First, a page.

Sip, swish, repeat: wine travel is better than ever, and in these four destinations, there's much more to it than tastings and tours. Help with the grape harvest in Slovenia, take a seaplane to a secluded island winery in New Zealand, and bike through the vineyards of Argentina—find out more from our local specialists in the interview below.

Wine Travel in Slovenia 

Travelers can glamp in style on a working Slovenian wine chateau. (Photo courtesy of Chateau Ramšak)

Specialist: Miha Gantar
Based In: Ljubljana, Slovenia

What makes Slovenia a great choice for wine lovers?
Slovenia is known as an outdoor destination: hiking, biking, adventure sports—you name it, Slovenia has it. But very few travelers know about the variety and quality of local wines. We are super unknown in the wine world and it's unlikely that someone would buy a Slovenian bottle of wine from a wine shop in the US—unless they come here, try some, and get to know what we have to offer.

Slovenia has a longstanding winemaking tradition and lots of wine producers who are getting more and more international recognition. And the best thing about this is that the vast majority of Slovenian wine producers are very small—often, they are family businesses, run for several generations. If you go on a wine tasting you will most probably talk to the winemaker himself, a very personal and authentic experience.

Fun fact: the oldest still-producing wine tree in the world is in Maribor, Slovenia. It is around 440 years old and every year there is a harvest which was turned into a festival.

What can you tell us about Slovenian wine regions and varietals?
Except for the alpine and sub-alpine region, there are vineyards all over Slovenia. The climate and wine varietals change a lot from the southwest to the northeast. Apart from the "international" varietals like Chardonnay, Cabernet Sauvignon, and Merlot, we also have quite a few autochthonous varietals such as Rebula, Pinela, and Zelen. 

The southwestern regions (closer to Italy) have done a really good job attracting travelers from Italy who come frequently for a weekend or even a day trip—they were the first foreigners to discover the interesting wine-and-dine scene in Slovenia. Local winemakers and chefs began taking their skills and businesses to a higher level, and the mindset slowly expanded to other Slovenian wine regions. Several winemakers have made it on the international scene, winning prestigious awards, and many are experimenting with new wine trends including organic and orange wine production.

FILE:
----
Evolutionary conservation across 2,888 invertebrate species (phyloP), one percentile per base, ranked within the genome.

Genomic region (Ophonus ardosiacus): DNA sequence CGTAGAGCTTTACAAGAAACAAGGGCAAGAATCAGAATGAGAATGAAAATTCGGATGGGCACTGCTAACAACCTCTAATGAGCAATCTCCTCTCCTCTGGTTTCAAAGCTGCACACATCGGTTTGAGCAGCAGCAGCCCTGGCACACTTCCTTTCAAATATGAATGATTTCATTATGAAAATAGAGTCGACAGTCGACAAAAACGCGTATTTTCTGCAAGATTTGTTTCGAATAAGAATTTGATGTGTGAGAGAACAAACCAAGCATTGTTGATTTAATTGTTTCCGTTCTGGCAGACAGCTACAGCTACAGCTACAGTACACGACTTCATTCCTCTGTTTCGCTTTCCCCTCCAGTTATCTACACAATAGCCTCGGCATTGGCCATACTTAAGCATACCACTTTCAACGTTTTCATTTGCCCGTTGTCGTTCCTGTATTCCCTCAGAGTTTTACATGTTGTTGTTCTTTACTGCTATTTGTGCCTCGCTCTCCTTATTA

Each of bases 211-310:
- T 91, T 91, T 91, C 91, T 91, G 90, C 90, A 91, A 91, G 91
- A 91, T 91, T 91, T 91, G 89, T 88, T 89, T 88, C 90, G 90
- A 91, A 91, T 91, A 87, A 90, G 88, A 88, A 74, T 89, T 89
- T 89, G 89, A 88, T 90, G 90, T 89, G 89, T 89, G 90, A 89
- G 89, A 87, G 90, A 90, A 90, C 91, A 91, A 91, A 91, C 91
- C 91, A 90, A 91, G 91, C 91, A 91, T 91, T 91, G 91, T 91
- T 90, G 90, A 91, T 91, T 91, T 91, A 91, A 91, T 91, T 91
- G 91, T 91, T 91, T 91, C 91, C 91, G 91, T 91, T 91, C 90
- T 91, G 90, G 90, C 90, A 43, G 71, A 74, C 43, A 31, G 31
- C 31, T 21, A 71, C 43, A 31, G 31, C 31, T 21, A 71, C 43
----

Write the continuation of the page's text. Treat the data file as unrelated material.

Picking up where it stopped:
What are your favorite local wine experiences?
The most interesting pairing I have ever done is in my friend's salami cellar. He produces super special organic cold cuts. There is a science behind his meat curing and aging, and he pairs differently aged veal, pork, deer, and bear salamis and sausages with top-notch Slovenian wines. 

You can also take part in the harvest at one of the vineyards. Harvest is usually a time when family and friends come together and work in the vineyard, with plenty of food and positive energy that accompanies the hard work. This takes place from late August until late September.

Attending Osmica is also fun. It's an old tradition of wine producers selling their unbottled wine and locally produced food at their homes. They are allowed to do this tax-free 8 days per year, and these events are usually organized in the Karst region and very popular with locals.

Wine Travel in New Zealand 

Wanaka is New Zealand's Pinot Noir paradise 

Specialist: Valentin Puech